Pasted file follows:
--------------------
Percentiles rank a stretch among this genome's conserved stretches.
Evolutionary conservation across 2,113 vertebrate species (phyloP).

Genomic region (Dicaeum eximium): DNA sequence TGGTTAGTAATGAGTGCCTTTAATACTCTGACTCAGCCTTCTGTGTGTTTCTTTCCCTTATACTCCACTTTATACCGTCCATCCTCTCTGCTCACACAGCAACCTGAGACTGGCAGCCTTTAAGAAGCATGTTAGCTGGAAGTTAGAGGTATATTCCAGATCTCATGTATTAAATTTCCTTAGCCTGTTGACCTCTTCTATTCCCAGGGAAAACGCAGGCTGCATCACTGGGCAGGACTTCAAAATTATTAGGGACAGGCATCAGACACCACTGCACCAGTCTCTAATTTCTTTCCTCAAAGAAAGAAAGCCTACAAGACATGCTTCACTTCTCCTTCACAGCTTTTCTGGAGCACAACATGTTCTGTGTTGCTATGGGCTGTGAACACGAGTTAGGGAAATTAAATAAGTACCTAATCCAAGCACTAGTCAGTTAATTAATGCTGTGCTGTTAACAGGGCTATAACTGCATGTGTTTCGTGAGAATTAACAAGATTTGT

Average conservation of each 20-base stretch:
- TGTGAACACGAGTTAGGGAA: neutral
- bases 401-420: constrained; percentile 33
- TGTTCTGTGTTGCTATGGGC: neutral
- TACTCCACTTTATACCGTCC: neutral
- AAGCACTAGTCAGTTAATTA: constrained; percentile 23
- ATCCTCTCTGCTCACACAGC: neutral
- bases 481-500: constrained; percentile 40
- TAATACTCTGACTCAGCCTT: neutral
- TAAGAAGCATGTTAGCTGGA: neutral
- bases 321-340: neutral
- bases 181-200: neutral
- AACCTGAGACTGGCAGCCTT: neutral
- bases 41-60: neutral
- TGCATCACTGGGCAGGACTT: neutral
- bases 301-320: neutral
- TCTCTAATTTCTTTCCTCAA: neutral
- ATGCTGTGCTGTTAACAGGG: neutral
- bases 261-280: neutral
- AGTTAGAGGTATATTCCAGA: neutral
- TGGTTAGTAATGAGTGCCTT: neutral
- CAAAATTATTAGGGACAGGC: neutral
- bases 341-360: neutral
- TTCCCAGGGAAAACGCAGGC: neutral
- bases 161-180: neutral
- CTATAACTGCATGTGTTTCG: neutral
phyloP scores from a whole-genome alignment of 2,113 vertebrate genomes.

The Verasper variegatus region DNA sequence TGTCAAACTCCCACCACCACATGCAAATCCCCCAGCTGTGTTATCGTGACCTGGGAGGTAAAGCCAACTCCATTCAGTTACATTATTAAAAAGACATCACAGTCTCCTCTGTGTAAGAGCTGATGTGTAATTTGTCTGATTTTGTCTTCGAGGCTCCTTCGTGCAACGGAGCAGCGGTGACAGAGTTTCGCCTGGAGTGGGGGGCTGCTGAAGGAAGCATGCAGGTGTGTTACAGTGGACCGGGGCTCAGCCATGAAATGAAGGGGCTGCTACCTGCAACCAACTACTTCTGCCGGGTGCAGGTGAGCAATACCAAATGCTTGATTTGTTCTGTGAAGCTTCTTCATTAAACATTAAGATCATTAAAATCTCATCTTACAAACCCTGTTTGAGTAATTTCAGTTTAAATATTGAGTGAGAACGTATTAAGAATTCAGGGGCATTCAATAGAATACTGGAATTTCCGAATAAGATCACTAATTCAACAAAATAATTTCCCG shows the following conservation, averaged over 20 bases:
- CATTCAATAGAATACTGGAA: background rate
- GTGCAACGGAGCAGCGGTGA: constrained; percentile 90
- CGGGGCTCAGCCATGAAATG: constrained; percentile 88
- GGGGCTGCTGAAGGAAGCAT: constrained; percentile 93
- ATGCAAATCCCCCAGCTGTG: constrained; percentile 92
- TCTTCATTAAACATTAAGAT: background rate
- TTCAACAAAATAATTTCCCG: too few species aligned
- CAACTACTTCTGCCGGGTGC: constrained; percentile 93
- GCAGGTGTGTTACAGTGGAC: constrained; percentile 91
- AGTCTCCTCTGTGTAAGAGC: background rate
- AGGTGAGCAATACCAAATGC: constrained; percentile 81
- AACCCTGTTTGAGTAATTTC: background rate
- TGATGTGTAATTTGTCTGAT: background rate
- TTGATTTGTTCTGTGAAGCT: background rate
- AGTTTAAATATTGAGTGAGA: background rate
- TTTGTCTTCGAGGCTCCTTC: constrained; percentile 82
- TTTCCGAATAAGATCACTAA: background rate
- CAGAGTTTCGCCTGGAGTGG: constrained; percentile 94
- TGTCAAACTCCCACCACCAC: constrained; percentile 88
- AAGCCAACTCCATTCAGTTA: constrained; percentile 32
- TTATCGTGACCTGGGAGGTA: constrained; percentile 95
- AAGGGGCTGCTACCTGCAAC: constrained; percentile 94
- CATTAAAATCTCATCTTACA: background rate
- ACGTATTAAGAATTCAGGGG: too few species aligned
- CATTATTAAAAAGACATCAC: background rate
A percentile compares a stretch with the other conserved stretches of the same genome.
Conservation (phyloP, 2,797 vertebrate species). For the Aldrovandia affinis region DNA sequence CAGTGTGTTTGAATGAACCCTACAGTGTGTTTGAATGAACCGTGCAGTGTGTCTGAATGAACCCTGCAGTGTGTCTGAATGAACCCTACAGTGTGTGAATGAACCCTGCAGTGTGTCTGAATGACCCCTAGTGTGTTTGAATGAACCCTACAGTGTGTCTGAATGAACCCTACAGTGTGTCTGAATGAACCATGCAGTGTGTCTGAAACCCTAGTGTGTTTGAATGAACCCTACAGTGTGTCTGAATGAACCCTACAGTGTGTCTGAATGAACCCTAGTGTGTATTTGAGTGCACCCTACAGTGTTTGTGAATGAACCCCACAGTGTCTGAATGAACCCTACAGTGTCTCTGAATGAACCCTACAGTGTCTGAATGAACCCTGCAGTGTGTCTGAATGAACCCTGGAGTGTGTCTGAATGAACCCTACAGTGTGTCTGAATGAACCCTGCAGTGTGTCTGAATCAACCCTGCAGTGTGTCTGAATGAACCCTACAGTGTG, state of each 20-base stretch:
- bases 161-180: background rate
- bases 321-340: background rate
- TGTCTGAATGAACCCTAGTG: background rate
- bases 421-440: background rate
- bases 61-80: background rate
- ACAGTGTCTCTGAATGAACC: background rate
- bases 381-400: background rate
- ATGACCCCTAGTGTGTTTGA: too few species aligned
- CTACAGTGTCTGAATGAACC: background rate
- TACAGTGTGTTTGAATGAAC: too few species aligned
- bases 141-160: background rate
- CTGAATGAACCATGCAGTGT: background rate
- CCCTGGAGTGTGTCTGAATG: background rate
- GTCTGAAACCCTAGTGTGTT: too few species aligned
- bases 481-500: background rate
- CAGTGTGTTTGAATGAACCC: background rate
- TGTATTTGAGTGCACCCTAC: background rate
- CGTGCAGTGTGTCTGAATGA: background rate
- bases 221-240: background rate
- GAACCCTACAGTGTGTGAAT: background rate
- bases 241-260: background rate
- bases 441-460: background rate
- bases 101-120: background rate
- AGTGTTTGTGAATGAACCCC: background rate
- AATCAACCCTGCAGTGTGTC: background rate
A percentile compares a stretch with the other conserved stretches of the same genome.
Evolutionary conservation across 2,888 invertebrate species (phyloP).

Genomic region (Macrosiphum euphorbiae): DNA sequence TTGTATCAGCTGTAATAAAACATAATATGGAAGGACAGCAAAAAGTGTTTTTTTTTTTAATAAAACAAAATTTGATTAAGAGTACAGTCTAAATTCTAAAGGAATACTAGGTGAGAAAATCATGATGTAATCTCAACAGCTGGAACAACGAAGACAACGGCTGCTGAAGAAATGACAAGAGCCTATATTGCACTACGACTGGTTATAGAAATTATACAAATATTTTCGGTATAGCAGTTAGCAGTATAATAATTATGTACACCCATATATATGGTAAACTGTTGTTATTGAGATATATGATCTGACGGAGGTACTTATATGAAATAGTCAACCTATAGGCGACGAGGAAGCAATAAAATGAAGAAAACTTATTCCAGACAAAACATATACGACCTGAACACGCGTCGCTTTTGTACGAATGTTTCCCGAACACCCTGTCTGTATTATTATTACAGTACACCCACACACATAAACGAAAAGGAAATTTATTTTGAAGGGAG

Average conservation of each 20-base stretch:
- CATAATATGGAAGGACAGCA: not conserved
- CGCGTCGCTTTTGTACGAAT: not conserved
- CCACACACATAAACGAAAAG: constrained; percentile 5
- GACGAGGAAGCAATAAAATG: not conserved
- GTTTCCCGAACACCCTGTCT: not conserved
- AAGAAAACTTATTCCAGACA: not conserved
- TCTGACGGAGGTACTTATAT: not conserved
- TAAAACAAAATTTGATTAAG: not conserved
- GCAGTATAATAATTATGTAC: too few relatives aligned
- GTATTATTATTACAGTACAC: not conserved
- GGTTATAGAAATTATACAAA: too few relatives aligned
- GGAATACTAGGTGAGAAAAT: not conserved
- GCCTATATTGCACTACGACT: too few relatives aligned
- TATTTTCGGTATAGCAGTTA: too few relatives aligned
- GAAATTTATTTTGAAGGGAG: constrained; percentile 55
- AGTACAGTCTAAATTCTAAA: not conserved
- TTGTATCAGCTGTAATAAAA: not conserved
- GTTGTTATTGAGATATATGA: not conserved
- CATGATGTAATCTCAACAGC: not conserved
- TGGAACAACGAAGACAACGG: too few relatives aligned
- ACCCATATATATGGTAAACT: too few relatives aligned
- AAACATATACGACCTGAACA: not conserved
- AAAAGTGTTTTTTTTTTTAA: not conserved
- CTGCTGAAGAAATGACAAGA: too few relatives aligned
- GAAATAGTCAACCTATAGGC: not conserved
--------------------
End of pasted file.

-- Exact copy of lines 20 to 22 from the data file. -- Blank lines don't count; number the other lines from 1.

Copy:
- TCTCTAATTTCTTTCCTCAA: neutral
- ATGCTGTGCTGTTAACAGGG: neutral
- bases 261-280: neutral